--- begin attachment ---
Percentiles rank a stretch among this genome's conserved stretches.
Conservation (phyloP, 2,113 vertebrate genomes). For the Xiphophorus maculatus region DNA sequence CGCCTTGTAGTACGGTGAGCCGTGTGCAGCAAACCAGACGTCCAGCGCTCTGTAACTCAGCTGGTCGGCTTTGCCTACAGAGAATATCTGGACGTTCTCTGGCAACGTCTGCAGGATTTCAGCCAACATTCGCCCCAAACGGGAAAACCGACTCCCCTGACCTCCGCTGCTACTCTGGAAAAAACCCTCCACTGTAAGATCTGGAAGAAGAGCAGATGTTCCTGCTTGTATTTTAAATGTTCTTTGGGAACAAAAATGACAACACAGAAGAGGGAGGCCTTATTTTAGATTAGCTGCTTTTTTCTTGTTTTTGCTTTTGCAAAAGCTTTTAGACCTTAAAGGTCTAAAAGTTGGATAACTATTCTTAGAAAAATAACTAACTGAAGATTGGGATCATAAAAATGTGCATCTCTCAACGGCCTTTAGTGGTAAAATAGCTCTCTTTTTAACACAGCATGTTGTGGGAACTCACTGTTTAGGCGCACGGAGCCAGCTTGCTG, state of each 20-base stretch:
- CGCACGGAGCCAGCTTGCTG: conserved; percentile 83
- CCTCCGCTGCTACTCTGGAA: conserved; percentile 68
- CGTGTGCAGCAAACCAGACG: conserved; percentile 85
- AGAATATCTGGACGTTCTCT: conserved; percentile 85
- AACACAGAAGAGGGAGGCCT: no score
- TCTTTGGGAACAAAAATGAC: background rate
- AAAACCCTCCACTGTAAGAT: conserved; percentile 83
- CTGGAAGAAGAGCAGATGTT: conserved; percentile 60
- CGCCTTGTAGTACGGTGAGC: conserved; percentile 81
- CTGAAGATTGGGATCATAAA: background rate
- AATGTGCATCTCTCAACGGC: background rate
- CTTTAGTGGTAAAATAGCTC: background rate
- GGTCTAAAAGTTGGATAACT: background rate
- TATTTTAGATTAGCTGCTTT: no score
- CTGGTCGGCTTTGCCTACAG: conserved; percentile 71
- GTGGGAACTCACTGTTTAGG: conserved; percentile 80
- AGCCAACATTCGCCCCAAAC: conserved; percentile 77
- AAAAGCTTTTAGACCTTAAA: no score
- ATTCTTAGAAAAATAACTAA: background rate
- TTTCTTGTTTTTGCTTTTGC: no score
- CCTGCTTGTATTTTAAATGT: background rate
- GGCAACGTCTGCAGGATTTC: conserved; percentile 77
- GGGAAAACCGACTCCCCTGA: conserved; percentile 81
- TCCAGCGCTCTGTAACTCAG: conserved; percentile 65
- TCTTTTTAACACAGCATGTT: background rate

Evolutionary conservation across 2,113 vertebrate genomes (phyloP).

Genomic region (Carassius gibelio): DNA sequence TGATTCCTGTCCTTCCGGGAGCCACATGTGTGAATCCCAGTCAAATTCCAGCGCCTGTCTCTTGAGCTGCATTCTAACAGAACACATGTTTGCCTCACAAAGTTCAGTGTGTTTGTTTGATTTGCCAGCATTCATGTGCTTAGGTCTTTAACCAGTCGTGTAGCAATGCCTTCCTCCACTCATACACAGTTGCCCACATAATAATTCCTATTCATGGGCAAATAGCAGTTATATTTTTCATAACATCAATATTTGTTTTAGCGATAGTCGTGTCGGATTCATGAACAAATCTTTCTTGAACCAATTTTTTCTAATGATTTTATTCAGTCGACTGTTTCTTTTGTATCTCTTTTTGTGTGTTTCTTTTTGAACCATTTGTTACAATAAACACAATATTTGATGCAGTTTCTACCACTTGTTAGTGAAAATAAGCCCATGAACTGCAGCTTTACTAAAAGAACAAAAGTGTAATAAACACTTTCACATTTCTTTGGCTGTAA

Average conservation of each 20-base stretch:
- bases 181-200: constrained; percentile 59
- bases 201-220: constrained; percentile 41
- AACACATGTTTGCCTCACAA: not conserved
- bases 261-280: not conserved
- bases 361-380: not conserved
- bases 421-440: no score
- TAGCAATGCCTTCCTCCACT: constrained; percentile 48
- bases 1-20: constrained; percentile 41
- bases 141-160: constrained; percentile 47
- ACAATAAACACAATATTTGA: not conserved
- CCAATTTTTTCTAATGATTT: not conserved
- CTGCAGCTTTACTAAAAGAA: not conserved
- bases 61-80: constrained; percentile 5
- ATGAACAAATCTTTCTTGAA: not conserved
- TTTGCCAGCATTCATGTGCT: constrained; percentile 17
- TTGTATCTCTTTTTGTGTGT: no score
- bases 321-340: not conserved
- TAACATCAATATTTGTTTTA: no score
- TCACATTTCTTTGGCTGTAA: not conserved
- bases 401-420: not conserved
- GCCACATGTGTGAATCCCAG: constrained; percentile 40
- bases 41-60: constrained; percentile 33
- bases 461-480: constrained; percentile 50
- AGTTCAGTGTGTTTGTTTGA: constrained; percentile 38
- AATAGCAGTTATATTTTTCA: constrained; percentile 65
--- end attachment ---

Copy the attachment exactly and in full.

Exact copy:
Percentiles rank a stretch among this genome's conserved stretches.
Conservation (phyloP, 2,113 vertebrate genomes). For the Xiphophorus maculatus region DNA sequence CGCCTTGTAGTACGGTGAGCCGTGTGCAGCAAACCAGACGTCCAGCGCTCTGTAACTCAGCTGGTCGGCTTTGCCTACAGAGAATATCTGGACGTTCTCTGGCAACGTCTGCAGGATTTCAGCCAACATTCGCCCCAAACGGGAAAACCGACTCCCCTGACCTCCGCTGCTACTCTGGAAAAAACCCTCCACTGTAAGATCTGGAAGAAGAGCAGATGTTCCTGCTTGTATTTTAAATGTTCTTTGGGAACAAAAATGACAACACAGAAGAGGGAGGCCTTATTTTAGATTAGCTGCTTTTTTCTTGTTTTTGCTTTTGCAAAAGCTTTTAGACCTTAAAGGTCTAAAAGTTGGATAACTATTCTTAGAAAAATAACTAACTGAAGATTGGGATCATAAAAATGTGCATCTCTCAACGGCCTTTAGTGGTAAAATAGCTCTCTTTTTAACACAGCATGTTGTGGGAACTCACTGTTTAGGCGCACGGAGCCAGCTTGCTG, state of each 20-base stretch:
- CGCACGGAGCCAGCTTGCTG: conserved; percentile 83
- CCTCCGCTGCTACTCTGGAA: conserved; percentile 68
- CGTGTGCAGCAAACCAGACG: conserved; percentile 85
- AGAATATCTGGACGTTCTCT: conserved; percentile 85
- AACACAGAAGAGGGAGGCCT: no score
- TCTTTGGGAACAAAAATGAC: background rate
- AAAACCCTCCACTGTAAGAT: conserved; percentile 83
- CTGGAAGAAGAGCAGATGTT: conserved; percentile 60
- CGCCTTGTAGTACGGTGAGC: conserved; percentile 81
- CTGAAGATTGGGATCATAAA: background rate
- AATGTGCATCTCTCAACGGC: background rate
- CTTTAGTGGTAAAATAGCTC: background rate
- GGTCTAAAAGTTGGATAACT: background rate
- TATTTTAGATTAGCTGCTTT: no score
- CTGGTCGGCTTTGCCTACAG: conserved; percentile 71
- GTGGGAACTCACTGTTTAGG: conserved; percentile 80
- AGCCAACATTCGCCCCAAAC: conserved; percentile 77
- AAAAGCTTTTAGACCTTAAA: no score
- ATTCTTAGAAAAATAACTAA: background rate
- TTTCTTGTTTTTGCTTTTGC: no score
- CCTGCTTGTATTTTAAATGT: background rate
- GGCAACGTCTGCAGGATTTC: conserved; percentile 77
- GGGAAAACCGACTCCCCTGA: conserved; percentile 81
- TCCAGCGCTCTGTAACTCAG: conserved; percentile 65
- TCTTTTTAACACAGCATGTT: background rate

Evolutionary conservation across 2,113 vertebrate genomes (phyloP).

Genomic region (Carassius gibelio): DNA sequence TGATTCCTGTCCTTCCGGGAGCCACATGTGTGAATCCCAGTCAAATTCCAGCGCCTGTCTCTTGAGCTGCATTCTAACAGAACACATGTTTGCCTCACAAAGTTCAGTGTGTTTGTTTGATTTGCCAGCATTCATGTGCTTAGGTCTTTAACCAGTCGTGTAGCAATGCCTTCCTCCACTCATACACAGTTGCCCACATAATAATTCCTATTCATGGGCAAATAGCAGTTATATTTTTCATAACATCAATATTTGTTTTAGCGATAGTCGTGTCGGATTCATGAACAAATCTTTCTTGAACCAATTTTTTCTAATGATTTTATTCAGTCGACTGTTTCTTTTGTATCTCTTTTTGTGTGTTTCTTTTTGAACCATTTGTTACAATAAACACAATATTTGATGCAGTTTCTACCACTTGTTAGTGAAAATAAGCCCATGAACTGCAGCTTTACTAAAAGAACAAAAGTGTAATAAACACTTTCACATTTCTTTGGCTGTAA

Average conservation of each 20-base stretch:
- bases 181-200: constrained; percentile 59
- bases 201-220: constrained; percentile 41
- AACACATGTTTGCCTCACAA: not conserved
- bases 261-280: not conserved
- bases 361-380: not conserved
- bases 421-440: no score
- TAGCAATGCCTTCCTCCACT: constrained; percentile 48
- bases 1-20: constrained; percentile 41
- bases 141-160: constrained; percentile 47
- ACAATAAACACAATATTTGA: not conserved
- CCAATTTTTTCTAATGATTT: not conserved
- CTGCAGCTTTACTAAAAGAA: not conserved
- bases 61-80: constrained; percentile 5
- ATGAACAAATCTTTCTTGAA: not conserved
- TTTGCCAGCATTCATGTGCT: constrained; percentile 17
- TTGTATCTCTTTTTGTGTGT: no score
- bases 321-340: not conserved
- TAACATCAATATTTGTTTTA: no score
- TCACATTTCTTTGGCTGTAA: not conserved
- bases 401-420: not conserved
- GCCACATGTGTGAATCCCAG: constrained; percentile 40
- bases 41-60: constrained; percentile 33
- bases 461-480: constrained; percentile 50
- AGTTCAGTGTGTTTGTTTGA: constrained; percentile 38
- AATAGCAGTTATATTTTTCA: constrained; percentile 65